MY SCIENTOLOGY MOVIE – movie review
MY SCIENTOLOGY MOVIE
Reviewed by: Harvey Karten, CompuServe Film d-based on Rotten Tomatoes
Director: John Dower
Writer: Louis Theroux, John Dower
Cast: Rob Alter, Tom Cruise, Paz de la Huerta, Tom De Vocht, Jefferson Hawkins, Marc Headley, Steven Mango, Andrew Perez, Marty Rathbun, Stacia Roybal, Conner Stark, Louis Theroux
Screened at: Review 1, NYC, 2/22/17
Opens: March 10, 2017
The Scientology Church lucked out when Tom Cruise took up membership, but Cruise’s wife, Katie Holmes, was not too excited when church members moved into their Los Angeles home to cater to the actor’s every whim. They split, with Holmes worrying that she could wind up like Nicole Kidman, with a daughter whom Scientology turned against her. While neither Katie Holmes nor her child Suri is mentioned in John Dower’s documentary, the unusual satiric bent of the movie comes primarily out of the dialogues between co-writer Louis Theroux—whose script for the film makes Theroux and not director Dower the real heavy—and Marty Rathbun.
“My Scientology Movie,” which bears a title that projects its farcical nature, is the second attempt to scorch what rational people consider an almost insane cult passing for a religion. Alex Gibney’s “Going Clear,” which hit the theaters in March 2015, proved a chilling exposure of the cult. Dower’s film is different, though it uncovers not a great deal more than Gibney, in is its entertainment value. Eschewing the deadening talking-heads stereotype that keeps rank-and-file audiences away from the multiplex whenever a documentary is shown, Theroux has actors re-enact scenes based on the testimony of Mark “Marty” Rathbun, formerly a number two officer of the rich and surprisingly tax-exempt “religion.” There’s an awful lot of energy toward the conclusion in the illustration of what goes on in the “Hole,” a claustrophobic room in which CEO David Miscavige (Andrew Perez) gives hell to the assemblage of live-in members, cursing up a storm, forcing some to crawl on the floor, breaking signs, and roughing up the people. Allegedly these members had no alternative other than to take this guff since they had little idea how the real, outside world works and would not know even how to open a bank account.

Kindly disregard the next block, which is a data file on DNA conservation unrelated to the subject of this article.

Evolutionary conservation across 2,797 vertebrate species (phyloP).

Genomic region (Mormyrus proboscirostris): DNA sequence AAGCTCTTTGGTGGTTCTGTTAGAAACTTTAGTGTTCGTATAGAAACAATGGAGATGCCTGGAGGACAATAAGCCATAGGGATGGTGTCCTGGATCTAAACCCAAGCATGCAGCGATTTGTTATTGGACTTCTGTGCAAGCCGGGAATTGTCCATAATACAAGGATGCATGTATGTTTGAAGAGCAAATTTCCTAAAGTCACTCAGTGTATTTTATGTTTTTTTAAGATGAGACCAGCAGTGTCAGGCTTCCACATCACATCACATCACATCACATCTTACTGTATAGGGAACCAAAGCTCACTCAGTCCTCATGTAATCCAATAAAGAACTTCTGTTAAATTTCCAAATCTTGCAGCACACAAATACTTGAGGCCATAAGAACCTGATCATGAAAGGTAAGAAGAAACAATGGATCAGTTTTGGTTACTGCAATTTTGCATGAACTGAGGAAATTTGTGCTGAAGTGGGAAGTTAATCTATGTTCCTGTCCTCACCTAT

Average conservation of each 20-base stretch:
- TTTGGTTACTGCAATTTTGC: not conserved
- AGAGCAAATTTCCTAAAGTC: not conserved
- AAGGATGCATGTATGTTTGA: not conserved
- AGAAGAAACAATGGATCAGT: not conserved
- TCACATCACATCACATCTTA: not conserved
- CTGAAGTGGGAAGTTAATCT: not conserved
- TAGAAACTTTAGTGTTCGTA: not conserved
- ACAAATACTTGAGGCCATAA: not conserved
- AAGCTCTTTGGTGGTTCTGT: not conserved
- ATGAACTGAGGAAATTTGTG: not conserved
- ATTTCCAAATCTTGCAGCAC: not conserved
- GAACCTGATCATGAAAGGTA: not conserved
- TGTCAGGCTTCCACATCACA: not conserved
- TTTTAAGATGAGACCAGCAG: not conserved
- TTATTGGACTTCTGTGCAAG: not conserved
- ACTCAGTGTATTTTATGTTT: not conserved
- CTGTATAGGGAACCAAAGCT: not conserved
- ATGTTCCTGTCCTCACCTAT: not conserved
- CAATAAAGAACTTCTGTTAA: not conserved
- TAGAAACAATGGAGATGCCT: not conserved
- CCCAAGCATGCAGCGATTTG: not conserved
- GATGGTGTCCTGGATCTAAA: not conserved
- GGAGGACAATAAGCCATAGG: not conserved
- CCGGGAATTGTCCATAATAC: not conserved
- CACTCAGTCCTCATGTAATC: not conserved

Another bizarre scenes takes place when Theroux interviews Rathbun in a hotel room and a bikini-clad woman (Paz de la Huerta) appears with a demand that they stop filming. She also advises them that she’s an actress. Yet most of the humor occurs when Rathbun and Theroux and a small film crew arrive at a public road that Scientology claims to own: a man operating as a security guard picks up his own movie camera to film Theroux while Theroux is filming him. We learn that the suits at Scientology are planning their own documentary: about Louis Theroux.
I wish that Theroux would give his thoughts on why people, particularly in L.A., would join such a “church,” though some think it’s because young people who visit Hollywood with the aim of becoming actors are almost inevitably disappointed, and this regret leads them into such a group. If so, why Tom Cruise? And why would the executives be so threatened by Theroux? Are they as thin-skinned as our President Trump, who has stated that Saturday Night Live is “not funny?” A better policy would have been to welcome the satirists into the church to show that it’s just another regular religion for people who did not find peace in the conventional faiths. But then, there would be no “My Scientology Movie.”
Unrated. 99 minutes. © Harvey Karten, Member, New York Film Critics Online
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